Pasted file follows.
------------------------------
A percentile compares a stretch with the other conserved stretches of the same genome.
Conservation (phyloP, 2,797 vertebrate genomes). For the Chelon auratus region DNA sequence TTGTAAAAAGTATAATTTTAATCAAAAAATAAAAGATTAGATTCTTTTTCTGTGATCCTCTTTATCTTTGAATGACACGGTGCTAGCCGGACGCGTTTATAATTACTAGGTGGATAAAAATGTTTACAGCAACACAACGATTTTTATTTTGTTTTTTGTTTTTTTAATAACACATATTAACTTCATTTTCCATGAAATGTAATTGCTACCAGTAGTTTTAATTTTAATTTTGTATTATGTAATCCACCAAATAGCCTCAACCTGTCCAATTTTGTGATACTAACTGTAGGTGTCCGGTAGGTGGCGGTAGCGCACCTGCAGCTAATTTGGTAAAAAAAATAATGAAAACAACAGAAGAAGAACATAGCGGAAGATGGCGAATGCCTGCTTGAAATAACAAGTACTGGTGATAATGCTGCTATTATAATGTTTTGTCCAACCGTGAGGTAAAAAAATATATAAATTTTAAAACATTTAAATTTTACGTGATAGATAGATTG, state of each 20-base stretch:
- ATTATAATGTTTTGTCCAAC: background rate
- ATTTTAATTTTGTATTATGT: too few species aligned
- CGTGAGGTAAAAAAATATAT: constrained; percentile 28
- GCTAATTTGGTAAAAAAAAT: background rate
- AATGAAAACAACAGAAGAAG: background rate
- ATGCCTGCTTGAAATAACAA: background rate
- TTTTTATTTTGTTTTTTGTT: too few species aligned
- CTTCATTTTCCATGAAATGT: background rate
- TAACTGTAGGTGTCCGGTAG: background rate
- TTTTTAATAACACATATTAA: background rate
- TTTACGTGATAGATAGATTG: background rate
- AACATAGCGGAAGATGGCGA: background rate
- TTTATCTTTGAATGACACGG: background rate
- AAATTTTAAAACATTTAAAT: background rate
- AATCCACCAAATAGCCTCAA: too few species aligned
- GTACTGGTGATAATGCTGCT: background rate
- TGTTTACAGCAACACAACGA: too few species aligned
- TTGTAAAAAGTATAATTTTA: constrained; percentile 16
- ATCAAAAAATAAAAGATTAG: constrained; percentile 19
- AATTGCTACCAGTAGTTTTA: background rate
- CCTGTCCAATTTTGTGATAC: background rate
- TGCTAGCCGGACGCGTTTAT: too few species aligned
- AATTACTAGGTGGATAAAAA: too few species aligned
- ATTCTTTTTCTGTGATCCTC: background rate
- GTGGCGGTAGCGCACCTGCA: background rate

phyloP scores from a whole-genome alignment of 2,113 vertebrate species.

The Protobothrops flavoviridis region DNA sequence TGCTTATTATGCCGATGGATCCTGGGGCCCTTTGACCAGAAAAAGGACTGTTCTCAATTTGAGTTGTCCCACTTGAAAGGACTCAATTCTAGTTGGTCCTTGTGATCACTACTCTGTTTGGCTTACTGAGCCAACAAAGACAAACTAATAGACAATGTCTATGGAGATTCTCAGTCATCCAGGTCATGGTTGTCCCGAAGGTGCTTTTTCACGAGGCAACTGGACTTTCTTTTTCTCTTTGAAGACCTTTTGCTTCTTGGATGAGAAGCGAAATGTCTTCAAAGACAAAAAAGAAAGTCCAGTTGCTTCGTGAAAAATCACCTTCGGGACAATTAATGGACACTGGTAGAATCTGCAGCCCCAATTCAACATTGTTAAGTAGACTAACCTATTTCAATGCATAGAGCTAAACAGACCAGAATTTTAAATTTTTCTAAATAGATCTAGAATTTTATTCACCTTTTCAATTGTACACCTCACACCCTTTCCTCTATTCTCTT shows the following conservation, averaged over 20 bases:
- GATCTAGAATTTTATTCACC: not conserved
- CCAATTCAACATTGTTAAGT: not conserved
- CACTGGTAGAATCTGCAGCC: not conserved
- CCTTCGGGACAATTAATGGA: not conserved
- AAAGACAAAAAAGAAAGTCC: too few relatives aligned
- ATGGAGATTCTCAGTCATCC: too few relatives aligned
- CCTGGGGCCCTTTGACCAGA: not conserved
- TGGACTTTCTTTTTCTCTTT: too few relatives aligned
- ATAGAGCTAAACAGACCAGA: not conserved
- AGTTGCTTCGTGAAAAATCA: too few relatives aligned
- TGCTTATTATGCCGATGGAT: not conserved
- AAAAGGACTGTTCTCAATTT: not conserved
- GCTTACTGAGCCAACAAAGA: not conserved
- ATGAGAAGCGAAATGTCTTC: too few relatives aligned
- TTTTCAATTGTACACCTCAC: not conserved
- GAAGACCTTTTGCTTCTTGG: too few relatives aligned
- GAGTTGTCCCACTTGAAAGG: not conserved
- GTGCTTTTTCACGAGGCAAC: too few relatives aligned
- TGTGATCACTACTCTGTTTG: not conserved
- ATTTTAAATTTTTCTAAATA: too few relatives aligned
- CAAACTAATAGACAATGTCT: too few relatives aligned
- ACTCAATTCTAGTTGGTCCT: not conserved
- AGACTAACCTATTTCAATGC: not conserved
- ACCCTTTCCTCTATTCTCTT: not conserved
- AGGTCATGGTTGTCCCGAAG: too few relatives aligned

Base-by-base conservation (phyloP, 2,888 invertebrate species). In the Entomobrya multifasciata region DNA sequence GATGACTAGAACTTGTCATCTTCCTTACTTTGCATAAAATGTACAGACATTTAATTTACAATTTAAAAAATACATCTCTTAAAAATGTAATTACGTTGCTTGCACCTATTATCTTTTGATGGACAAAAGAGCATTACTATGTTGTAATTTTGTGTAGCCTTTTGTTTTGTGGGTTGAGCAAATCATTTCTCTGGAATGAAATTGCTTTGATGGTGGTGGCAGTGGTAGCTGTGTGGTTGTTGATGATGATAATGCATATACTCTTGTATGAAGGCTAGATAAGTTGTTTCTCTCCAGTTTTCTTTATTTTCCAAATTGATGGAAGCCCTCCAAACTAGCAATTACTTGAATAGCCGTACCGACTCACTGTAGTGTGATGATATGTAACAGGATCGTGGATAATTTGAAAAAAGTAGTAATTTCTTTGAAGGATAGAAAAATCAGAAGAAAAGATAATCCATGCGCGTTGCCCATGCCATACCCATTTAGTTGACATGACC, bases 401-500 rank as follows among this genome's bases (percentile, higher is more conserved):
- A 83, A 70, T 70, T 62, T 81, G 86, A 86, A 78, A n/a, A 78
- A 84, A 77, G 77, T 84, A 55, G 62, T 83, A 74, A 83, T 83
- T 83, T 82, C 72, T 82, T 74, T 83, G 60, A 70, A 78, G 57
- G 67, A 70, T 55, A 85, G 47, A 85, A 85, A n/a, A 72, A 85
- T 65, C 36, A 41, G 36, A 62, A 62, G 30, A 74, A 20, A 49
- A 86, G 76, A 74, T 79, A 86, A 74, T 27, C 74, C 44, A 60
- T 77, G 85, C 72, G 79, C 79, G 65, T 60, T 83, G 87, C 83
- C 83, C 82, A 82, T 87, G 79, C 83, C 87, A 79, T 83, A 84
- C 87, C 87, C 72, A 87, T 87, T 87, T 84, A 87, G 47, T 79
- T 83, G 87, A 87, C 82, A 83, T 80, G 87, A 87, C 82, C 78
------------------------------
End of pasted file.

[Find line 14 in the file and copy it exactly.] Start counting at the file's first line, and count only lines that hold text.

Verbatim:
- AACATAGCGGAAGATGGCGA: background rate